I wanted to have something from this stall but it was closed during the 2 occasions that I visited about a year ago. When approaching the stall, the Uncle saw me and asked, "What do you want to eat?". I replied, "Double Fish Bee Hoon Soup, the $5 portion." The Uncle then asked, "Do you want it with milk?" I asked, "What do you recommend?" The Uncle said, "If you take milk then just add it in." While he was cooking, I asked, "There used to be a stall in a coffee shop at Toa Payoh Lorong 8, right?" Uncle nodded, he said, "That coffee shop was sold away and we were forced to move. We have another 2 outlets. There is one at Admiralty and another one at Novena."

It was placed on my tray when it was ready. I passed a $5 note to Uncle and walked away with my tray but he called me then said, "Your change." I asked, "I thought I ordered the $5 portion?" Uncle smiled and said, "The rental is cheaper here." I did not pursue further. Maybe he just decided to charge me cheaper. 

It consists of a portion of thick bee hoon with 2 different types of fish, the fried and the boiled ones. Both were presented in thin slices and small pieces, it was also served along with some green then garnished with dried shallots. It did not taste too milky but with a slight ginger taste. The serving was quite small thus not too filling.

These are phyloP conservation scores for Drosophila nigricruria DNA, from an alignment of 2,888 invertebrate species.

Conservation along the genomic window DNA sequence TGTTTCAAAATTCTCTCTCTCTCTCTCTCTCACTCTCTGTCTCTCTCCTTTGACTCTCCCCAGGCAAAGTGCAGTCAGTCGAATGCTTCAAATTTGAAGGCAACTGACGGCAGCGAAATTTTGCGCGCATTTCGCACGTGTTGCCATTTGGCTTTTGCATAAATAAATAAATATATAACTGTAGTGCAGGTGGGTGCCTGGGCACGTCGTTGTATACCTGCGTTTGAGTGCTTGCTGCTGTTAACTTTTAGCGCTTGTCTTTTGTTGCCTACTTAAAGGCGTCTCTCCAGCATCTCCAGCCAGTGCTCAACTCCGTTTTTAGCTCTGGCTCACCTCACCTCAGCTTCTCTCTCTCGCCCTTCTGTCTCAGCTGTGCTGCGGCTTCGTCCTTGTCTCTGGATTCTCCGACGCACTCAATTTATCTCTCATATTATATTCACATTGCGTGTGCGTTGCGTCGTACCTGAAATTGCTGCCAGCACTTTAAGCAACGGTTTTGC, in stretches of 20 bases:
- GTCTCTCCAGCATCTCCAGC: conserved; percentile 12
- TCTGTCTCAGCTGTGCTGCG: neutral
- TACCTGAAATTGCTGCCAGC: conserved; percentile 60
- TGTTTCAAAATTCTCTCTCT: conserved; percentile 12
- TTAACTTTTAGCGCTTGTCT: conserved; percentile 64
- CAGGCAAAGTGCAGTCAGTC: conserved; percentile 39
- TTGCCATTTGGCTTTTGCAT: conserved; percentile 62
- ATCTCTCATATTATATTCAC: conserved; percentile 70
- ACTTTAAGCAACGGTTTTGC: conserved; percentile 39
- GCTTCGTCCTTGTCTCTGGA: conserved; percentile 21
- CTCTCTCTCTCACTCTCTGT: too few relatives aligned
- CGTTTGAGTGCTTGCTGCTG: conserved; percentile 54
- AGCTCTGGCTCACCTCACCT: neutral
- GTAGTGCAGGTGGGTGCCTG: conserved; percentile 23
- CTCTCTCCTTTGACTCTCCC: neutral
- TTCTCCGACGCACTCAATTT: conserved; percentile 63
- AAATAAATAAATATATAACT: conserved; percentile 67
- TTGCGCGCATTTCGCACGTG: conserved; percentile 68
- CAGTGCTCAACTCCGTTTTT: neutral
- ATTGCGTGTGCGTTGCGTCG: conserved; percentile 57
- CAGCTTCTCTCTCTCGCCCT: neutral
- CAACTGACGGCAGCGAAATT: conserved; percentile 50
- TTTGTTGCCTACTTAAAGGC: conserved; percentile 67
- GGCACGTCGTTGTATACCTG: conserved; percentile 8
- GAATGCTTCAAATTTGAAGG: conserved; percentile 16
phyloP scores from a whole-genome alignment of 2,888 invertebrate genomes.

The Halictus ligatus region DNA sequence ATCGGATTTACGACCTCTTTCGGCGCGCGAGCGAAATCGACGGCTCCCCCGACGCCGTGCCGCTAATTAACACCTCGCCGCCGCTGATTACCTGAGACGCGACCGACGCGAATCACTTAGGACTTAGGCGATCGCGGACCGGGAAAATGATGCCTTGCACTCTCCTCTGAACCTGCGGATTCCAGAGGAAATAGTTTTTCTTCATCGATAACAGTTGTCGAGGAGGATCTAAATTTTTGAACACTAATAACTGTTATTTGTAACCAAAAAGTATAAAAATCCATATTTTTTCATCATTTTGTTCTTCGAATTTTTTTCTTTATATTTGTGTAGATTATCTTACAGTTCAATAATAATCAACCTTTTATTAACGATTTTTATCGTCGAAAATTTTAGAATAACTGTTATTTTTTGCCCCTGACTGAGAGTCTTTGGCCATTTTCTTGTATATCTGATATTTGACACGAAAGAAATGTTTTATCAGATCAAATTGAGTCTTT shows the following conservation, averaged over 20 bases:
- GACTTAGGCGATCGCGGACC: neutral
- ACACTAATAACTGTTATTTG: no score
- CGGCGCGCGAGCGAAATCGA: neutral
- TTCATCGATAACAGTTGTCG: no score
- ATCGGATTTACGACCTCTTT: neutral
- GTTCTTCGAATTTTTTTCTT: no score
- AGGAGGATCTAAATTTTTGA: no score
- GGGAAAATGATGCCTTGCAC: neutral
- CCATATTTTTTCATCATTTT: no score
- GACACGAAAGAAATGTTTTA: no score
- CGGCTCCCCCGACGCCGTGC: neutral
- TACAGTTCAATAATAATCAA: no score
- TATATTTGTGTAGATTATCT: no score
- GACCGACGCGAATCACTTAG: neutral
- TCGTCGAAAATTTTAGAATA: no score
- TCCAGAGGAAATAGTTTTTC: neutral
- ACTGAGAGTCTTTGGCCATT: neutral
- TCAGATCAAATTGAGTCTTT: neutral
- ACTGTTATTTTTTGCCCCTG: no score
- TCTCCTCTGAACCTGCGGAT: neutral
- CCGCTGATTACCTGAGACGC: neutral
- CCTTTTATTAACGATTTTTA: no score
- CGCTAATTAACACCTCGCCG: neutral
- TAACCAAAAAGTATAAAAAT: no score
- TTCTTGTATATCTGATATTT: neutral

It was a comforting choice, a simple yet satisfying lunch.

4A Woodlands Centre Road #02-22 Woodlands Centre Road Food Centre SINGAPORE 731004
Operating Hours: 11.00 am to 9.00 pm (Closed on Saturdays)

Monday, March 13, 2017

Happy World Roast : by a passionate 3rd generation hawker

They have been around decades since 1961 at Sixth Avenue in Bukit Timah before moving to Empress Road Food Centre. This family run business is in the good hand of Edward Wong, the third generation that is running the stall currently. It is always heartening to see a passionate young hawker in doing his part to continue the legacy left behind by the earlier generations.

I went with their set for 1 pax that consists of a plate of char siew and sio bak together with a bowl of chap chye, a bowl of peanut soup and a bowl of rice for $6.00.